Brunei's First Social Media Conference: We are not Robots!
[Emmagoodegg wrote in her column (published on 23 October 2011 on Brunei Times) and her blog the following article on the recent Social Media Conference which I helped moderate one of the sessions. My apologies to emmagoodegg and to my favourite artist cuboiart for uploading their article here and to candidsyndrome for borrowing his photographs.]
Brunei held its first ever social media conference on Friday this week. The seed was planted last October at the Borneo Colours event in Sabah specifically for Borneo online geeks where several Brunei online folks attended. Thereafter some of us from Brunei's online universe wanted to jump on the bandwagon of having our own social media conference; conferences the world has already seen many times over. What would be our angle we all wondered? It has all been said and done before.
Unless you've been living underneath an unconnected rock, we all know that social media is not a new thing. It is a widely accepted fact based on numbers and figures that social media is no longer a fad but is here to stay. At the Asia Inc Forum's THiNKBiG Forum held the previous day, we heard from YB Pehin Abdullah, Minister of Communication, that as of June 2011 there are 214,120 Facebook uses in Brunei. That's half of our population folks. I'm sure if a survey were done on Twitter users in Brunei, you would see the numbers increasing to match that of Facebook. Anne Burgraff, one of the speakers at the conference told us that social media has overtaken pornography as the Number One activity on the Internet. The forum held annually had a session highlighted innovation and social media in Brunei for the first time.
Brunei, in line with His Majesty's vision of innovation and creativity for the country, was ripe and ready to have a get together and discuss social media issues. Social media is not a new thing, but for the country to acknowledge that it plays a large part in our society is. The need for that acknowledgement became the primary angle for Brunei's first social media conference. Another angle came through a few weeks before the event.
Haji Rozan Yunos, or Mr. Brunei Resources (Mr. BR) as many online fondly know him, has been a big part of Brunei's blogosphere for many years. Mr. BR has consistently soldiered on to "help foster a better informed Brunei Society" as his blog postings are notably known for. Whilst a few years earlier, Mr. BR has embarked into the social media sphere like many of us did, he did not delve in further and we all wanted to know why. A few months ago another notable figure in the form of Dato Timothy Ong came onto twitterverse. What made him do so we all wondered? And why did he, when many of those in his age group feared social media? Could Mr. BR and Dato be convinced to join the bandwagon?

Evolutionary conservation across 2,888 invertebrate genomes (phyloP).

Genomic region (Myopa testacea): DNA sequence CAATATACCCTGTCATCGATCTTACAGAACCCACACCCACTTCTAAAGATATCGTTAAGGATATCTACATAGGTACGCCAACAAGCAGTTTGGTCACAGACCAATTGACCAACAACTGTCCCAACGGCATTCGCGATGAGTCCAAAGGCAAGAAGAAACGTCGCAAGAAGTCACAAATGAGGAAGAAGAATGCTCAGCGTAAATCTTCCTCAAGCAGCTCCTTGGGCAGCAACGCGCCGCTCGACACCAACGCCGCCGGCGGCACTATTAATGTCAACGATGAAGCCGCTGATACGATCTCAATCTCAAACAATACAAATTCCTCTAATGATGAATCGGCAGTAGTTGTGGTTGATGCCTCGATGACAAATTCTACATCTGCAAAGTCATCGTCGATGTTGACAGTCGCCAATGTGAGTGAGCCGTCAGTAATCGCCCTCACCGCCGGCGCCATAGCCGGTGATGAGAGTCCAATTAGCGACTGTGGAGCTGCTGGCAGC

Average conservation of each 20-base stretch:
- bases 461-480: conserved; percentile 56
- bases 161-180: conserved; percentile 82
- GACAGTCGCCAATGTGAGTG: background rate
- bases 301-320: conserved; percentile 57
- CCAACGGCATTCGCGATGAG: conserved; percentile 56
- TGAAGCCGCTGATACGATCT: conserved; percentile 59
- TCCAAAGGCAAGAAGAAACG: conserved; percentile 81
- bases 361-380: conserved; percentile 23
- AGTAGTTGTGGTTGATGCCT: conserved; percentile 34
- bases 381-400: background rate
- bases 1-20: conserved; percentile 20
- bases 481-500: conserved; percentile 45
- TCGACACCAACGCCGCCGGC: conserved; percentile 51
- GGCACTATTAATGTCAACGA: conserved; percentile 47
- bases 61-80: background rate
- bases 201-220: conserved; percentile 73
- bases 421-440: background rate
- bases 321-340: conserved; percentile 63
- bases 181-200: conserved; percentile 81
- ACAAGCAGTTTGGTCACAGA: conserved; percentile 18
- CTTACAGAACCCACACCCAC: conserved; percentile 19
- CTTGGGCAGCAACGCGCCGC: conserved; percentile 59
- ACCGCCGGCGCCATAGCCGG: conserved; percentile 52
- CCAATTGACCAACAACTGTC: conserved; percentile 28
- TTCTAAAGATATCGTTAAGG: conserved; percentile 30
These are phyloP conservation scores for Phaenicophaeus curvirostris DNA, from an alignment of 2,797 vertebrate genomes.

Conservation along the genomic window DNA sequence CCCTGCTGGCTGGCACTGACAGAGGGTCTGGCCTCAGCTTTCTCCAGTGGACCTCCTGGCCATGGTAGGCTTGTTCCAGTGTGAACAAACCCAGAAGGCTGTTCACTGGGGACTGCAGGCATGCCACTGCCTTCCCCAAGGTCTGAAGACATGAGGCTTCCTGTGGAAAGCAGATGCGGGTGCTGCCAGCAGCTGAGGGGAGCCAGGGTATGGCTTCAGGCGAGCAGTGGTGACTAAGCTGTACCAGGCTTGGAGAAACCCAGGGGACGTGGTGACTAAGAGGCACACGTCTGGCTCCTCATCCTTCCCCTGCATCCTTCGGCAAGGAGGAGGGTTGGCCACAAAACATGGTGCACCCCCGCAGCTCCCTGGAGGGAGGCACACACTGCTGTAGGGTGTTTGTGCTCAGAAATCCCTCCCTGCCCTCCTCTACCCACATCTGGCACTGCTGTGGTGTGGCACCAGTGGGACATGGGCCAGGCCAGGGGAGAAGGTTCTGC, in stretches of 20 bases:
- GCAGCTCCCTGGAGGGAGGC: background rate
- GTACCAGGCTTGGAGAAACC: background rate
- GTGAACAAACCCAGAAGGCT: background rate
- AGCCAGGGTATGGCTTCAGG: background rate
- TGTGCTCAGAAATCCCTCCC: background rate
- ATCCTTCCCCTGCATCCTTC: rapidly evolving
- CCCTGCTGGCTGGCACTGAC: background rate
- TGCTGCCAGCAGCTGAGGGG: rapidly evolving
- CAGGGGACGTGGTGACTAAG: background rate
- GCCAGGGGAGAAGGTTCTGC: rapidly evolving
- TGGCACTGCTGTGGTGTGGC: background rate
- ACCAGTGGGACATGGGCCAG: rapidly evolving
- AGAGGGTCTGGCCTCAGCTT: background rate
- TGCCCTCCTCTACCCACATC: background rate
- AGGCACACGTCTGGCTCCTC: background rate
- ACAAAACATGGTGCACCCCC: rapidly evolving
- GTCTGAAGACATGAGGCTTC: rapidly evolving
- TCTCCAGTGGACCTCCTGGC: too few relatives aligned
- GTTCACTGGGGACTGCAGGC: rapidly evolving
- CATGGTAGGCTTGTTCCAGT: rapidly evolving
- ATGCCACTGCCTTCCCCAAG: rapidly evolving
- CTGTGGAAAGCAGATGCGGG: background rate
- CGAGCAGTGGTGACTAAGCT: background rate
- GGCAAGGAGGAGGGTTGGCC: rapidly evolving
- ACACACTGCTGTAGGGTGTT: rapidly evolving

Nothing quite like having the aforementioned 2 prominent figures help answer these burning questions, and when they both agreed to speak and moderate, gave credence to Brunei's first social media conference. You can find a recording of their enlightening and stimulating session, 140 Characters or Less: Why Join The Twitter Conversation? at cornergeeks.com.
Aside from learning why Haji Rozan was reluctant to come on Twitter and why Dato Tim did, we also discovered that of the many avenues for social interaction on the Internet, there are horses for courses. People will connect on different types of platforms, be it blogs, twitter, Facebook for different purposes and to reach different audiences. What was also interesting was the topic raised by the local technoprenuers, who are finding news ways for people to connect and interact.
Together with the social media angles, I personally felt that one more important aspect of events like these is to get off your backside and get involved in your community. As residents, we must take responsibility for our society and encourage the spirit of togetherness. And that is to me the beauty of social media, the general good that can be done by cultivating social networks, large and small, through IT.
The final word however, is that in spite of all of this IT, it is important to actually make human contact, to sit in a room, in a group and hear one another speak face to face. To paraphrase one prominent speaker, it is what makes us human; we are after all not robots.
Comments from BRUNEIresources:
When I agreed to moderate one of the sessions, I was not told that I would be moderating on the twitter issues. My personal twitter account which I switched on a couple of years back had been on the blink until I recently switched mine on again sometime in the middle of the year and that was to promote my newest book 'Our Brunei Heritage'. Anyway, it was an interesting session and Dato Timothy Ong @timothy_ongTM was his eloquent self and gave very good advices to the young audience. Me... I was just a moderator, but Emmagoodegg - you will be pleased to know that @bruneiresources is now well and truly functioning again in the twitterverse.